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December 9, 2003

Sheesh! Nobody talked about "reshaping

Daniel Radosh

Sheesh! Nobody talked about "reshaping the race," when I endorsed Dean last week. Actually, I'm glad I got that on record before Gore did so no one would think his approval influenced me [Maybe your endorsement influenced Gore – Ed.. Um, I don't have an editor –DLR]. I also think I criticized Dean unfairly when I took him to task for trafficking in conspiracy theories. Stupidly I did not listen to the whole interview, relying on a quote put out by right-wing critics. The quote itself is pretty indefensible, but Dean later made clear that when he said Bush may have been "warned ahead of time by the Saudis," he didn't mean that Bush was specifically told that on Sept. 11, hijackers would fly planes into the World Trade Center (only Jews got that call), but rather that he may have had more specific intelligence that Al Qaida was plotting to hijack planes and use them as missiles in general, which he brushed off. Not only is that not conspiratorial, it's probably close to the truth.

I also pointed out that one of the things I like about Dean is his willingness to take the fight directly to Bush –- on policy levels, of course, but also on political ones, which is why I think he can win (or at least, why he has a better chance than rest of the Democratic field; I don't actually think Bush is beatable – yet). Bill Greider makes the same point, more persuasively:

Howard Dean is an odd duck, certainly, in the milieu of the contemporary Democratic Party. He is, I surmise, a tough and savvy politician of the old school--a shrewd, intuitive pol who develops his own sense of where the people are and where events are likely to take public opinion, then has the guts to act on his perceptions. That approach--leading, it's called--seems dangerously unscientific in this era of high-quality polling and focus groups, the data interpreted for politicians by expensive consultants. The press corps has not had much experience with Democrats of this type, so reporters read Dean's style as emotional, possibly a character flaw. He reminds me of olden days when Democrats were a more contentious bunch, always fighting noisily among themselves and often with creative results.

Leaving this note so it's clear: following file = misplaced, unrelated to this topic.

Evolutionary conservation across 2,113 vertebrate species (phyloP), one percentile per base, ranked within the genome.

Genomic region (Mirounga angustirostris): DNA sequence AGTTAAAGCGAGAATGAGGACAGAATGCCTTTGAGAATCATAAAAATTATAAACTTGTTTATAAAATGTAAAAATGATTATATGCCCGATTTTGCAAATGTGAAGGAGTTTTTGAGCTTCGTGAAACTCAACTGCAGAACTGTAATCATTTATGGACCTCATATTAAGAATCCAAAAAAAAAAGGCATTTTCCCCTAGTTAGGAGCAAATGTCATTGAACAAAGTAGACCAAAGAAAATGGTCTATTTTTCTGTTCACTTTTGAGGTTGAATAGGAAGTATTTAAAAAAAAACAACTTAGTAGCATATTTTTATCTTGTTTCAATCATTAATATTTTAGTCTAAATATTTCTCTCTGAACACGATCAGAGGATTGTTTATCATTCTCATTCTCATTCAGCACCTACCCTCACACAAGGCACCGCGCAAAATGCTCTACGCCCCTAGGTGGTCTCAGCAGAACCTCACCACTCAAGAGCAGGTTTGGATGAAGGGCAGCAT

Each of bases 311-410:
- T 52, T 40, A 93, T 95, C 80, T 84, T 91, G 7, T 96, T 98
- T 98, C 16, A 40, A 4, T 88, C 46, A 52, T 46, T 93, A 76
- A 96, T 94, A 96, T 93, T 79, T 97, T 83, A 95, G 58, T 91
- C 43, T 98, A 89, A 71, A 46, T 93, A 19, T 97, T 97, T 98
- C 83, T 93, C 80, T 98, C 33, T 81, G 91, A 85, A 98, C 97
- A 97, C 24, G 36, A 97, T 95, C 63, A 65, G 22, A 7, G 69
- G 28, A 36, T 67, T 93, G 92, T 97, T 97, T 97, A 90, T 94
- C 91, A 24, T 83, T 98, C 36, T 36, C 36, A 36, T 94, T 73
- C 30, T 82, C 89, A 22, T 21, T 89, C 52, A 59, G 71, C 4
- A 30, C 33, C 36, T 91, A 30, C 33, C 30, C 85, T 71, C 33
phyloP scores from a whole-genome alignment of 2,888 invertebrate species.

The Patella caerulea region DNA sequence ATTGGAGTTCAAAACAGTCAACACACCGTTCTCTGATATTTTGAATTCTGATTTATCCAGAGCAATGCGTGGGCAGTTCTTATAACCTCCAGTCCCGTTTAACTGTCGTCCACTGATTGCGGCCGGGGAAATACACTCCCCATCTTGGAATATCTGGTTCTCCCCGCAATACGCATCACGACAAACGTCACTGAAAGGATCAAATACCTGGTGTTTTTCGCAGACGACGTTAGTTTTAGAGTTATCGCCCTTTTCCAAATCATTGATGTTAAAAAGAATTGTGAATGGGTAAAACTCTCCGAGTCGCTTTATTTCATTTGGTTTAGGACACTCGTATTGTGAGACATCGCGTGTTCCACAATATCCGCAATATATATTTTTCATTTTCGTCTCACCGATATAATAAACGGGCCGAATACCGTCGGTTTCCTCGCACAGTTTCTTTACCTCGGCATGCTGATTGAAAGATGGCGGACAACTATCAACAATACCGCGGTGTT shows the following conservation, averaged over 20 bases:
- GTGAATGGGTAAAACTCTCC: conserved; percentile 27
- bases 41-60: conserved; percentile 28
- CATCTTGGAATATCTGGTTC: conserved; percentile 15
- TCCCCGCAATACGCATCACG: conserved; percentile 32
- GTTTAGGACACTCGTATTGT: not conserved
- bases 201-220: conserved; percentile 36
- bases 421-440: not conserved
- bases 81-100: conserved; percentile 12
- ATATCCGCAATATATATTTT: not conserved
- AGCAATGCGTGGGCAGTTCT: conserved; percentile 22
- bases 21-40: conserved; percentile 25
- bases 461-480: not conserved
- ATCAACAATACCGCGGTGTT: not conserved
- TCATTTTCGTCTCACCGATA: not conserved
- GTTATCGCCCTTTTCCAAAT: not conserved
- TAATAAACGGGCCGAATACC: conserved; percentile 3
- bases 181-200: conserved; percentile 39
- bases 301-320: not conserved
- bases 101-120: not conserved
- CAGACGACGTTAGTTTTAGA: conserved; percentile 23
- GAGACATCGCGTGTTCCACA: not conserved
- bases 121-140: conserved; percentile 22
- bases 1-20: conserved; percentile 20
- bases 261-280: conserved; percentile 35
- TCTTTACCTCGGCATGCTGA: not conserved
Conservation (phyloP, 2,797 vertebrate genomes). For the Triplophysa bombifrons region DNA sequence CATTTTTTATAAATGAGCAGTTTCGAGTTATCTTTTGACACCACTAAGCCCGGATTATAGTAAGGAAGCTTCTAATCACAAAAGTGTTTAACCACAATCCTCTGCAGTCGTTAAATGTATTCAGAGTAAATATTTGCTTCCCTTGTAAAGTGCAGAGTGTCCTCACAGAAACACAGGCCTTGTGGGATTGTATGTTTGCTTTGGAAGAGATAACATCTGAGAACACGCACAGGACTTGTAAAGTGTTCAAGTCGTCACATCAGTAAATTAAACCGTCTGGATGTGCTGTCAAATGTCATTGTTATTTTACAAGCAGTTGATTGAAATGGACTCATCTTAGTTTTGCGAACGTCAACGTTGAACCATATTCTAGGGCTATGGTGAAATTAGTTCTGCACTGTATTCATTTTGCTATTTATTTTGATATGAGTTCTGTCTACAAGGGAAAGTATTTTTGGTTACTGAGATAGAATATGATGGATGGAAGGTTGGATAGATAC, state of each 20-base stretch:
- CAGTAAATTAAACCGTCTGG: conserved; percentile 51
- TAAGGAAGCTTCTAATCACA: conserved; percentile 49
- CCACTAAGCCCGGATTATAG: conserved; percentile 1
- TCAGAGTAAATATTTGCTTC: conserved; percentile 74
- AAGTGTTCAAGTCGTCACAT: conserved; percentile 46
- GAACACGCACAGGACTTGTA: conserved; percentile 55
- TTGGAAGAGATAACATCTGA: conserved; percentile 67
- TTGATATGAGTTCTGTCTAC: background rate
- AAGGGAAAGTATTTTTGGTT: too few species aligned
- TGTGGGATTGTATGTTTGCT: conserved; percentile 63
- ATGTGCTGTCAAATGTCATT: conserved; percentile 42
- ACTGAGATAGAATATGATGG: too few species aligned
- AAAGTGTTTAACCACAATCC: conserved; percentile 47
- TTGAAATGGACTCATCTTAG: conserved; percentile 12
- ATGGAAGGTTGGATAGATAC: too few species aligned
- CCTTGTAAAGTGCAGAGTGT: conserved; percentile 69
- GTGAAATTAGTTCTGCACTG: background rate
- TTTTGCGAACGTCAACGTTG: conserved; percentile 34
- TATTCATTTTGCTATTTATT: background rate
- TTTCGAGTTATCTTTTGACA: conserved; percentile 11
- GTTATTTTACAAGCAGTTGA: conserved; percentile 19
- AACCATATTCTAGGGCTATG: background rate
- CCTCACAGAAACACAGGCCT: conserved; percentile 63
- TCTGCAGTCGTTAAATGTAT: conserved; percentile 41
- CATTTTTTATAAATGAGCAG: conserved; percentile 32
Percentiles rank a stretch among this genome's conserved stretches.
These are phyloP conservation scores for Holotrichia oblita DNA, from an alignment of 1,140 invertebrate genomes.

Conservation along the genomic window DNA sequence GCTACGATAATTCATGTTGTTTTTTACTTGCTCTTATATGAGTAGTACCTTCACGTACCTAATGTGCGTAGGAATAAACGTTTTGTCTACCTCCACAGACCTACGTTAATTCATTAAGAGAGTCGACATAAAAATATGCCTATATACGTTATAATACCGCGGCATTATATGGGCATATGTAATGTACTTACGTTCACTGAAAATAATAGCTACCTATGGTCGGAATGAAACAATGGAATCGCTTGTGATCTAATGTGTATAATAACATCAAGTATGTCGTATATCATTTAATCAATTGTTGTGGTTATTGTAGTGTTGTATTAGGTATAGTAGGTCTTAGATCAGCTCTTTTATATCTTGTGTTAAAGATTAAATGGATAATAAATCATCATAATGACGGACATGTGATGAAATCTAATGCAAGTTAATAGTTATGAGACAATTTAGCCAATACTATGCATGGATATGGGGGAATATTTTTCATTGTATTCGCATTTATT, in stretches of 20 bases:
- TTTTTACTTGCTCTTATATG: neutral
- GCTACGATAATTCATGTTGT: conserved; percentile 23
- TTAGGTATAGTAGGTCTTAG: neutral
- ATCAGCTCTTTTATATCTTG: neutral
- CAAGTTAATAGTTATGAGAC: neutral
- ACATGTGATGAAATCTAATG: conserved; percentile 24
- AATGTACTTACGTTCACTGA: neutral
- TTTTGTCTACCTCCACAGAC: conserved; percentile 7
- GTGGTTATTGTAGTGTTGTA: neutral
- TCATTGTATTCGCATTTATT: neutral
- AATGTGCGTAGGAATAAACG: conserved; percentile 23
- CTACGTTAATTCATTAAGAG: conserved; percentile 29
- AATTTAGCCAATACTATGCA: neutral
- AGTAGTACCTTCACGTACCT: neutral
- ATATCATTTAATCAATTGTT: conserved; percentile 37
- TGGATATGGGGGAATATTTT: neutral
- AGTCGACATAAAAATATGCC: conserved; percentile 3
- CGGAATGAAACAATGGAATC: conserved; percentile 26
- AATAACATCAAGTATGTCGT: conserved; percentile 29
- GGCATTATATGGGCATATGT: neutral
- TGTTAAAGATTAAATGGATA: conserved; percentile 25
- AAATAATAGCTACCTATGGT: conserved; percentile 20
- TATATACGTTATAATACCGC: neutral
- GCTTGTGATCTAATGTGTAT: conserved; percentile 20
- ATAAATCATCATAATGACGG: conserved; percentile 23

The ubiquitous "party sources" have explained that Dean merely caught a lucky break by declaring early and forcefully against the war on Iraq at a time when Americans were overwhelmingly prowar. Who knew things might change? The doctor knew.

A more pertinent question is, Why didn't other leading candidates see this tragedy coming? Their reticence was symptomatic of the inert Washington insiders, exceedingly cautious, indifferent to whatever roils the party's rank and file, and always a few steps behind the curve. The explanation that Washington candidates voted for the war on principle or were misled by Bush doesn't help them. Their blindness to the potential consequences (now unfolding) is another reason to be for Dean. He, meanwhile, speaks plainly to the error of US imperialism. "America is not Rome. We do not dream of empire. We dream of liberty for all."